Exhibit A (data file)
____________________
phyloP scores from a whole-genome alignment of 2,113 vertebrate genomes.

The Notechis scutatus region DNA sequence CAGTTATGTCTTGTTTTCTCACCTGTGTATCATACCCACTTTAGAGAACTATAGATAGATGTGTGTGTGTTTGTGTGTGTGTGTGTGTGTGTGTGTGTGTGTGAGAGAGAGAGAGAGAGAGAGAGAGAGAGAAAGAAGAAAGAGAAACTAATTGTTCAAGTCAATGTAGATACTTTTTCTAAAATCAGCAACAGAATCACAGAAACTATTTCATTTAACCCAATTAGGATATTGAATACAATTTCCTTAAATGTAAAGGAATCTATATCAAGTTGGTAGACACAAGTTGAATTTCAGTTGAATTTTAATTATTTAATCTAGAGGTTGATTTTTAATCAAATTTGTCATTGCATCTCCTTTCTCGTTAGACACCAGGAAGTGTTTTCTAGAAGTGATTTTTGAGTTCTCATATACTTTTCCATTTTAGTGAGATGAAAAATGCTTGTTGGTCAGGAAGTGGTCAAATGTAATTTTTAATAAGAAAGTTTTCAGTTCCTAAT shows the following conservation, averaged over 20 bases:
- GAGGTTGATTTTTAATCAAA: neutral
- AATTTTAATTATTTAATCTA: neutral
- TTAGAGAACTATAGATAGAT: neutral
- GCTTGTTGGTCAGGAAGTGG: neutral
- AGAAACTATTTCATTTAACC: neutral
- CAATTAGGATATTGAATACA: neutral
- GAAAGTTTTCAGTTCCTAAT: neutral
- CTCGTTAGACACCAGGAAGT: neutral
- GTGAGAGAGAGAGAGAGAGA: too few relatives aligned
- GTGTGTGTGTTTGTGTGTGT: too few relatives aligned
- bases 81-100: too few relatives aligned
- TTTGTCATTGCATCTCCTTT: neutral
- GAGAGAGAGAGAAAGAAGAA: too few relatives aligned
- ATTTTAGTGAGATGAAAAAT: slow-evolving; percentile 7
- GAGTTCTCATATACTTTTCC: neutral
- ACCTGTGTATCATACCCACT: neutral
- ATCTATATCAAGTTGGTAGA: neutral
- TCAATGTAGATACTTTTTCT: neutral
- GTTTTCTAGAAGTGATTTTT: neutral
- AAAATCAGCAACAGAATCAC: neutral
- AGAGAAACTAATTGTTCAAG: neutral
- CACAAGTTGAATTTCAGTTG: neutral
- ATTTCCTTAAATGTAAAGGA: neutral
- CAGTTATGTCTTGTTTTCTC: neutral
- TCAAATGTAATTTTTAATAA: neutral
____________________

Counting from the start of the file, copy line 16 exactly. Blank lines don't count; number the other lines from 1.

- ATTTTAGTGAGATGAAAAAT: slow-evolving; percentile 7